Patient Education On Diabetes

Patient Education on Diabetes

Diabetes disturbs the way your body utilizes glucose and stores and processes other forms of energy, such as fat. Every cell and tissue of your body requires glucose (sugar) as an energy source to function properly. When you have type 2 diabetes, your body does not respond to or become resistant to insulin – a hormone that carries glucose into the cells. Over time, the pancreas stops making enough insulin to keep up with your body’s needs.

People often get scared or confused when they’re diagnosed with diabetes. So, it is important to educate patients about the condition and how they can manage the condition with both medications and lifestyle changes.

Why is Patient Education on Diabetes Important?

Preventing the risk of diabetes complications is one of the most important aspects of educating diabetic patients. Especially if you have been diagnosed with prediabetes, you should better understand your increased risk of diabetes mellitus and cardiovascular diseases. Besides counseling, regular follow-up and annual monitoring are a must for lowering the risk of diabetes-associated health complications.

Diabetes educators can also teach, guide, and coach patients to understand what diabetes is, how it affects their everyday life, and what they can do to improve their health.

How Does Diabetes Education Help You?

Many patients, when they are diagnosed with diabetes, often have the following question: “what can I eat?”. Patient education on diabetes can help you answer all these questions, including your lifestyle modifications and dietary changes. Patients living with diabetes can receive their knowledge about diabetes from their healthcare professionals. But they can also receive special training from registered nurses, dieticians, and pharmacists.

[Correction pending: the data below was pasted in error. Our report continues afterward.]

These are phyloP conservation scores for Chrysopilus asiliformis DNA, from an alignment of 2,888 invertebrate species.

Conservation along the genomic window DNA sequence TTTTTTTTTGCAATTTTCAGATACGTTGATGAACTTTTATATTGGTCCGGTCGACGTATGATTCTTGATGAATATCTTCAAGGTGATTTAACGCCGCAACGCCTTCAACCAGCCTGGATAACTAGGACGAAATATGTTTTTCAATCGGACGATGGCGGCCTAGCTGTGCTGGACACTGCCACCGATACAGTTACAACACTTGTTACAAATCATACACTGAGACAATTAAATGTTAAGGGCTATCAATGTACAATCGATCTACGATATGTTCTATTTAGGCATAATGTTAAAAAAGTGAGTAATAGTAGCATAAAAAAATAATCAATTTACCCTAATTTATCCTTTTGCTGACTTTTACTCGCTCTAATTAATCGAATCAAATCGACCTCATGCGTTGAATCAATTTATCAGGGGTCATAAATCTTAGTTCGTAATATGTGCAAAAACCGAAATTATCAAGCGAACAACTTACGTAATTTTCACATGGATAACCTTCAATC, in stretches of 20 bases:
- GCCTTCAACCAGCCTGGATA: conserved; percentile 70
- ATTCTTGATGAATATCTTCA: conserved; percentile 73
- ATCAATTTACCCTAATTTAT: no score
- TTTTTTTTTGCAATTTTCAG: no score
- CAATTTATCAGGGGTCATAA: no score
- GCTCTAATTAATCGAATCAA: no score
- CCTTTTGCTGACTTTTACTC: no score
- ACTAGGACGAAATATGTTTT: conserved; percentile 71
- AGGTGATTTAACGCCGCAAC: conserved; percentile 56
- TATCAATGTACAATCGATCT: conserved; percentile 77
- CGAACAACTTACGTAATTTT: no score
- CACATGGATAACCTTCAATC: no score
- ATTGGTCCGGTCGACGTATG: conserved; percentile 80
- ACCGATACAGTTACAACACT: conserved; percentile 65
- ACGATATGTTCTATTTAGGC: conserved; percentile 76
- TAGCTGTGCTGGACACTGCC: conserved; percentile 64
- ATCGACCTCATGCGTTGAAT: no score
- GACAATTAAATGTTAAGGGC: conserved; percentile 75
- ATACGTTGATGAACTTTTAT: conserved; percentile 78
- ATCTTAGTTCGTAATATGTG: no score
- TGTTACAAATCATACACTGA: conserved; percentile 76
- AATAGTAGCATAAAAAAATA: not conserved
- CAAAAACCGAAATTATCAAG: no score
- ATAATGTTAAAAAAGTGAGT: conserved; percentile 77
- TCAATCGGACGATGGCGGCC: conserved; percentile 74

Patient education on diabetes helps you:

– Work with your healthcare professional to get the support you need.
– Make better decisions about managing your diabetes.
– Make informed self-management choices and develop problem-solving skills.
– Monitor blood glucose and accurately read the results.
– Develop skills for managing stressful situations.
– Understand your diabetes medications, how they work, their side effects, and the prescribed dosage.
– Adopt healthy habits, including weight loss strategies, diet planning, and nutrition education.
– Understand how to correctly use diabetes devices, including insulin pens, blood glucose meters, and insulin pumps.

Understanding How To Care For Yourself:

When you start learning about diabetes mellitus, you also have to understand that you have to take care of yourself to cope with the disorder. This is how you can take care of yourself:

1. Controlling Your ABCs:
ABCs are the most important to learn when you have diabetes. ABCs include your A1C, blood pressure, and cholesterol that need to be controlled to prevent the risk of diabetes complications.

2. Medicines:
Taking medicines regularly is crucial for lowering your blood sugar levels. But people with diabetes also need to take medicines for high cholesterol and high blood pressure to reduce the risk of heart problems.

3. Lifestyle Changes:
Changing the way you live has a huge impact on your health and ABCs. You can lower your blood sugar levels and even reverse diabetes by modifying your lifestyle, such as being active throughout the day, eating a balanced diet, taking your medications, ceasing smoking, and sleeping for 6-9 hours.


If you have diabetes, you probably know how hard it can be to live with this disorder. To reduce the risk of diabetes complications, it is important for patients to have extensive knowledge about diabetes and its management. Patient education on diabetes guides people to self-manage the condition, monitor their blood glucose and cholesterol, and modify certain lifestyle habits.

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